Chapters 1-2 Summary
Editor's Note: In Brooklyn Bridge, the author tells two stories simultaneously. The main story, presented in the text with regular font, is about Joseph Michtom and his immigrant family who live in Brooklyn. The italicized sections recount the story of a group of unwanted children who live under the Brooklyn Bridge during the same period. The author interweaves the two story lines exactly as summarized here. At the end of the novel, the connection between the two becomes clear.
The other kids in the neighborhood think that fourteen-year-old Joseph Michtom is lucky, but he is not sure that he agrees. It is July 1903, and the Michtom family is thriving financially; after having been in America for only sixteen years, Papa and Mama have established an innovative business manufacturing stuffed bears. Joseph acknowledges that he is indeed fortunate, but sometimes he longs for the days when Papa simply ran the candy shop and novelty store located below the family's crowded flat in Brooklyn, New York. Papa had time to spend with Joseph and his "kid sister" Emily, Mama, and little Benjamin then, even as he struggled to eke out a living for them all.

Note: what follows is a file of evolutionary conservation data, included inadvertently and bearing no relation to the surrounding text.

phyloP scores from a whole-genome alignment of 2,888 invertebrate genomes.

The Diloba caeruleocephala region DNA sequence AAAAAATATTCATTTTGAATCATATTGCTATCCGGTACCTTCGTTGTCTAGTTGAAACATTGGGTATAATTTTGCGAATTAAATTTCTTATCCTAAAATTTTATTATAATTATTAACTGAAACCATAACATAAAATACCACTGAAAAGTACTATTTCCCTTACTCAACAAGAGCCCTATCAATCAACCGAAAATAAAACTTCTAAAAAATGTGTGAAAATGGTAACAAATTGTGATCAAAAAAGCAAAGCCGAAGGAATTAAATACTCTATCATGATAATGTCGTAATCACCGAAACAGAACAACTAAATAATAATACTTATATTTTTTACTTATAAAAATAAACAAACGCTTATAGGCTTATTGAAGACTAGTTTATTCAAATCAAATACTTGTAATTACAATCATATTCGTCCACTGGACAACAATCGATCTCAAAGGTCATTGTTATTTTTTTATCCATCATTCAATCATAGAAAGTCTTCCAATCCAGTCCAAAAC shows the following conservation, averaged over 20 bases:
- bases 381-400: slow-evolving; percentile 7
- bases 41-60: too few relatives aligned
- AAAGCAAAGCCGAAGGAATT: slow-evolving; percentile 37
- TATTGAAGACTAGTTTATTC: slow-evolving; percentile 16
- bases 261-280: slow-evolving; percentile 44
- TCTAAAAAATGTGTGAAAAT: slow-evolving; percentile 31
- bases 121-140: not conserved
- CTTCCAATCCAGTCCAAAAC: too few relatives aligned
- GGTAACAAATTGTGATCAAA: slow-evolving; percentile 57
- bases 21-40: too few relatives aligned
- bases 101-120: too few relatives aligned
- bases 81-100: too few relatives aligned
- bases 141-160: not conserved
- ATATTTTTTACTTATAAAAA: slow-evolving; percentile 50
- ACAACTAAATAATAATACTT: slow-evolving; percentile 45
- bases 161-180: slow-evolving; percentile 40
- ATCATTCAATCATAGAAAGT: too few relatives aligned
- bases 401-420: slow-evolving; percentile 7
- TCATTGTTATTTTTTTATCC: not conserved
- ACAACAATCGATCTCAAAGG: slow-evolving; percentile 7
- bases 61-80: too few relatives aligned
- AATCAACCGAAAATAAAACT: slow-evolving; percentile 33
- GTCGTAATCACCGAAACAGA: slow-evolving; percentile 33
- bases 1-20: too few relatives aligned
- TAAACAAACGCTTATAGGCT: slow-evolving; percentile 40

The Michtoms come from Russia. All Papa has left of his family are three sisters: Golda, whom the children call "The Queen" because of her take-charge manner; disagreeable Zelda, whom they think of as "Aunt Beast"; and quiet, unassuming Lena, whom they have nicknamed "Aunt Mouse." The sisters live over the bridge in Manhattan and rarely cross over to visit in the comparatively lower-class environs of Brooklyn. In contrast, Mama's brother, Uncle Meyer, lives only seven blocks away from the Michtoms and is "over at [their] place all the time." Thirty years old and unmarried, Uncle Meyer is a "free-thinker" in social and political matters, as are Emily and Mama.
It was Mama, five...
(The entire section is 712 words.)